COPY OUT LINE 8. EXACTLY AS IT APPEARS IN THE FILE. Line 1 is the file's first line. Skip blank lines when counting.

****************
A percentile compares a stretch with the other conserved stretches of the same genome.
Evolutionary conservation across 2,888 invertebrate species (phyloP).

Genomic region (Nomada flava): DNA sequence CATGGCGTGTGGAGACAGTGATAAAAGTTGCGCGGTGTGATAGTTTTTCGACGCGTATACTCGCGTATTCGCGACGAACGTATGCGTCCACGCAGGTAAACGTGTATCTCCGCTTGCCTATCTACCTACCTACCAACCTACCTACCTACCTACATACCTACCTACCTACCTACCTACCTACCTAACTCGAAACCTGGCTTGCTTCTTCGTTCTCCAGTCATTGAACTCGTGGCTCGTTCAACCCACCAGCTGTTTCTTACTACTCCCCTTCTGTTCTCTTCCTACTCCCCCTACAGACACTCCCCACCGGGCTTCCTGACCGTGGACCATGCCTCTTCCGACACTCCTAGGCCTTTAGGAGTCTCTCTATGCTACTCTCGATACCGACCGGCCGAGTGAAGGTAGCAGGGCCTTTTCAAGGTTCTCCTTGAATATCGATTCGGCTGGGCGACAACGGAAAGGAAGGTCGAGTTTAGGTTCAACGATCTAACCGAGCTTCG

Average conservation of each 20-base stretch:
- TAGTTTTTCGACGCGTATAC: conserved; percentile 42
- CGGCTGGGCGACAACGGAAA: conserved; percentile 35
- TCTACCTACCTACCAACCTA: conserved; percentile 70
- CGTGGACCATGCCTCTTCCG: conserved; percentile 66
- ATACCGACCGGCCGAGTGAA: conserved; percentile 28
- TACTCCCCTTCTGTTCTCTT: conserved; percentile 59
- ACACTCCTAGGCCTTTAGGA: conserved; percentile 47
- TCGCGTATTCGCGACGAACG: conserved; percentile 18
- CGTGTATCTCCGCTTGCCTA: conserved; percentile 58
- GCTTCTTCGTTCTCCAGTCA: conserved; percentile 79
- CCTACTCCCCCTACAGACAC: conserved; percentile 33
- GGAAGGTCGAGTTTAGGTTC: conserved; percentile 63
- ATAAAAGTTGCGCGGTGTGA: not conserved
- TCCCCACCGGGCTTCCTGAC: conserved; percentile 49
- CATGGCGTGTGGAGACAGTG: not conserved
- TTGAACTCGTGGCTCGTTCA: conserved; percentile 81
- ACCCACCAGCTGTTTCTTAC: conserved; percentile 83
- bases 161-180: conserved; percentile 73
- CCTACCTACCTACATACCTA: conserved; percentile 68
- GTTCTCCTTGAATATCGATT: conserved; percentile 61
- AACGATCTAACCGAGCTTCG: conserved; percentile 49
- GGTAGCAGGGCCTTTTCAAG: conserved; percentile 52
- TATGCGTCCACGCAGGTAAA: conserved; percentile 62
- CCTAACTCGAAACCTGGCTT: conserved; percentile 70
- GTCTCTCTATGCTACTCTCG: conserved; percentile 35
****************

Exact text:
- CGTGGACCATGCCTCTTCCG: conserved; percentile 66